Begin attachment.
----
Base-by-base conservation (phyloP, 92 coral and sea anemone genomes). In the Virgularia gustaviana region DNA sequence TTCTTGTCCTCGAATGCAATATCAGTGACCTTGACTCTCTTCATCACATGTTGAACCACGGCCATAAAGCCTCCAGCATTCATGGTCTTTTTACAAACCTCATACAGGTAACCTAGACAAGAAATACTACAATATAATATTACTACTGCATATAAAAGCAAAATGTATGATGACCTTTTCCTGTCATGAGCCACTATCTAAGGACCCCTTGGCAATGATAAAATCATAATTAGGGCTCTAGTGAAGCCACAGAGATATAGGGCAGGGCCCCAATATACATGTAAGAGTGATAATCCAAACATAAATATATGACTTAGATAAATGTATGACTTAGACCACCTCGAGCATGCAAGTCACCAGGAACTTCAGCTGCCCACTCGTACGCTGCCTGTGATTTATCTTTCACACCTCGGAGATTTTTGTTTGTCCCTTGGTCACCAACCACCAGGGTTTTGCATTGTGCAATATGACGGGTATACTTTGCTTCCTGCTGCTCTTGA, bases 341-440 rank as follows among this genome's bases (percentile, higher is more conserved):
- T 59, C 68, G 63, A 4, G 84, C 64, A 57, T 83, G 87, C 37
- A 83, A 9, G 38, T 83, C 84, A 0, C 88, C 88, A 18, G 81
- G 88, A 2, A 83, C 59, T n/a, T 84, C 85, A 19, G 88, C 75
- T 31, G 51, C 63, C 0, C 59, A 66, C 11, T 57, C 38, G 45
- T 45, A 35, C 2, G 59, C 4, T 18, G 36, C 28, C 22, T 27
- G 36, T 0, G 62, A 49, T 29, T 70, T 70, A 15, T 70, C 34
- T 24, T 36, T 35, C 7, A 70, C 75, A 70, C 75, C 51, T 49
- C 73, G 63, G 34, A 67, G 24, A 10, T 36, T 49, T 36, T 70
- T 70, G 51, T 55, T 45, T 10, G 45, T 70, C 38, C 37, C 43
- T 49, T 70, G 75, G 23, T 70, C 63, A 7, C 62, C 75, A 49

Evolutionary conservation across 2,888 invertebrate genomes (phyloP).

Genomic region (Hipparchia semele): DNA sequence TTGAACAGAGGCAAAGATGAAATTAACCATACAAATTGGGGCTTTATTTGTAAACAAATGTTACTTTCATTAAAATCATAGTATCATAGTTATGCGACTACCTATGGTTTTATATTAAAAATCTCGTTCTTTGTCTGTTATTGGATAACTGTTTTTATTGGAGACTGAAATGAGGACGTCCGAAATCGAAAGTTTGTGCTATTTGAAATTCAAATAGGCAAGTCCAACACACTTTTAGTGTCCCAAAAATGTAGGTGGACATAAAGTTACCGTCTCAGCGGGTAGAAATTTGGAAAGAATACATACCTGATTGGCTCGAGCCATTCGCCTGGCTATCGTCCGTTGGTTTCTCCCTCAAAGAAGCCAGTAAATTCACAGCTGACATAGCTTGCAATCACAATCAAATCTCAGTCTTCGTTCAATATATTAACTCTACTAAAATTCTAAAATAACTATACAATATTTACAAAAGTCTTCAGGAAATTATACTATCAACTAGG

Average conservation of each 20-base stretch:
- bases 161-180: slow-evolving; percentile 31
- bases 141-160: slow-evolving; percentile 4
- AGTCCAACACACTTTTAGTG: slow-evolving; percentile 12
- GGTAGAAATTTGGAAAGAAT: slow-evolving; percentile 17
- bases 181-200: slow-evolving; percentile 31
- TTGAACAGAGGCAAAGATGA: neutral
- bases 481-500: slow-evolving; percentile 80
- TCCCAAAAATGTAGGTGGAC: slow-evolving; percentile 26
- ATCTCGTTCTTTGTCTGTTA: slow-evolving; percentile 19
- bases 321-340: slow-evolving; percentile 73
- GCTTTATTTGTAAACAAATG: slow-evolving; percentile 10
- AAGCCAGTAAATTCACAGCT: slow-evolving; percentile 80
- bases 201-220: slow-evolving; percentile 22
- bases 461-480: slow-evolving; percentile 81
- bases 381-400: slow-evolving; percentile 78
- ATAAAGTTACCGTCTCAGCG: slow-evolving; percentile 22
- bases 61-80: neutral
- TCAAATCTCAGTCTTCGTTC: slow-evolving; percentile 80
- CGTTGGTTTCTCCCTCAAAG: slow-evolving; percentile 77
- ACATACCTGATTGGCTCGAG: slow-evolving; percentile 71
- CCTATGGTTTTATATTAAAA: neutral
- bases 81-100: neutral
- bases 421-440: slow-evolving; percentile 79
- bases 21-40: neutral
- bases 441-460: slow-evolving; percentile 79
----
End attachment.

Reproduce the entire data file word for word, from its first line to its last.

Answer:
Base-by-base conservation (phyloP, 92 coral and sea anemone genomes). In the Virgularia gustaviana region DNA sequence TTCTTGTCCTCGAATGCAATATCAGTGACCTTGACTCTCTTCATCACATGTTGAACCACGGCCATAAAGCCTCCAGCATTCATGGTCTTTTTACAAACCTCATACAGGTAACCTAGACAAGAAATACTACAATATAATATTACTACTGCATATAAAAGCAAAATGTATGATGACCTTTTCCTGTCATGAGCCACTATCTAAGGACCCCTTGGCAATGATAAAATCATAATTAGGGCTCTAGTGAAGCCACAGAGATATAGGGCAGGGCCCCAATATACATGTAAGAGTGATAATCCAAACATAAATATATGACTTAGATAAATGTATGACTTAGACCACCTCGAGCATGCAAGTCACCAGGAACTTCAGCTGCCCACTCGTACGCTGCCTGTGATTTATCTTTCACACCTCGGAGATTTTTGTTTGTCCCTTGGTCACCAACCACCAGGGTTTTGCATTGTGCAATATGACGGGTATACTTTGCTTCCTGCTGCTCTTGA, bases 341-440 rank as follows among this genome's bases (percentile, higher is more conserved):
- T 59, C 68, G 63, A 4, G 84, C 64, A 57, T 83, G 87, C 37
- A 83, A 9, G 38, T 83, C 84, A 0, C 88, C 88, A 18, G 81
- G 88, A 2, A 83, C 59, T n/a, T 84, C 85, A 19, G 88, C 75
- T 31, G 51, C 63, C 0, C 59, A 66, C 11, T 57, C 38, G 45
- T 45, A 35, C 2, G 59, C 4, T 18, G 36, C 28, C 22, T 27
- G 36, T 0, G 62, A 49, T 29, T 70, T 70, A 15, T 70, C 34
- T 24, T 36, T 35, C 7, A 70, C 75, A 70, C 75, C 51, T 49
- C 73, G 63, G 34, A 67, G 24, A 10, T 36, T 49, T 36, T 70
- T 70, G 51, T 55, T 45, T 10, G 45, T 70, C 38, C 37, C 43
- T 49, T 70, G 75, G 23, T 70, C 63, A 7, C 62, C 75, A 49

Evolutionary conservation across 2,888 invertebrate genomes (phyloP).

Genomic region (Hipparchia semele): DNA sequence TTGAACAGAGGCAAAGATGAAATTAACCATACAAATTGGGGCTTTATTTGTAAACAAATGTTACTTTCATTAAAATCATAGTATCATAGTTATGCGACTACCTATGGTTTTATATTAAAAATCTCGTTCTTTGTCTGTTATTGGATAACTGTTTTTATTGGAGACTGAAATGAGGACGTCCGAAATCGAAAGTTTGTGCTATTTGAAATTCAAATAGGCAAGTCCAACACACTTTTAGTGTCCCAAAAATGTAGGTGGACATAAAGTTACCGTCTCAGCGGGTAGAAATTTGGAAAGAATACATACCTGATTGGCTCGAGCCATTCGCCTGGCTATCGTCCGTTGGTTTCTCCCTCAAAGAAGCCAGTAAATTCACAGCTGACATAGCTTGCAATCACAATCAAATCTCAGTCTTCGTTCAATATATTAACTCTACTAAAATTCTAAAATAACTATACAATATTTACAAAAGTCTTCAGGAAATTATACTATCAACTAGG

Average conservation of each 20-base stretch:
- bases 161-180: slow-evolving; percentile 31
- bases 141-160: slow-evolving; percentile 4
- AGTCCAACACACTTTTAGTG: slow-evolving; percentile 12
- GGTAGAAATTTGGAAAGAAT: slow-evolving; percentile 17
- bases 181-200: slow-evolving; percentile 31
- TTGAACAGAGGCAAAGATGA: neutral
- bases 481-500: slow-evolving; percentile 80
- TCCCAAAAATGTAGGTGGAC: slow-evolving; percentile 26
- ATCTCGTTCTTTGTCTGTTA: slow-evolving; percentile 19
- bases 321-340: slow-evolving; percentile 73
- GCTTTATTTGTAAACAAATG: slow-evolving; percentile 10
- AAGCCAGTAAATTCACAGCT: slow-evolving; percentile 80
- bases 201-220: slow-evolving; percentile 22
- bases 461-480: slow-evolving; percentile 81
- bases 381-400: slow-evolving; percentile 78
- ATAAAGTTACCGTCTCAGCG: slow-evolving; percentile 22
- bases 61-80: neutral
- TCAAATCTCAGTCTTCGTTC: slow-evolving; percentile 80
- CGTTGGTTTCTCCCTCAAAG: slow-evolving; percentile 77
- ACATACCTGATTGGCTCGAG: slow-evolving; percentile 71
- CCTATGGTTTTATATTAAAA: neutral
- bases 81-100: neutral
- bases 421-440: slow-evolving; percentile 79
- bases 21-40: neutral
- bases 441-460: slow-evolving; percentile 79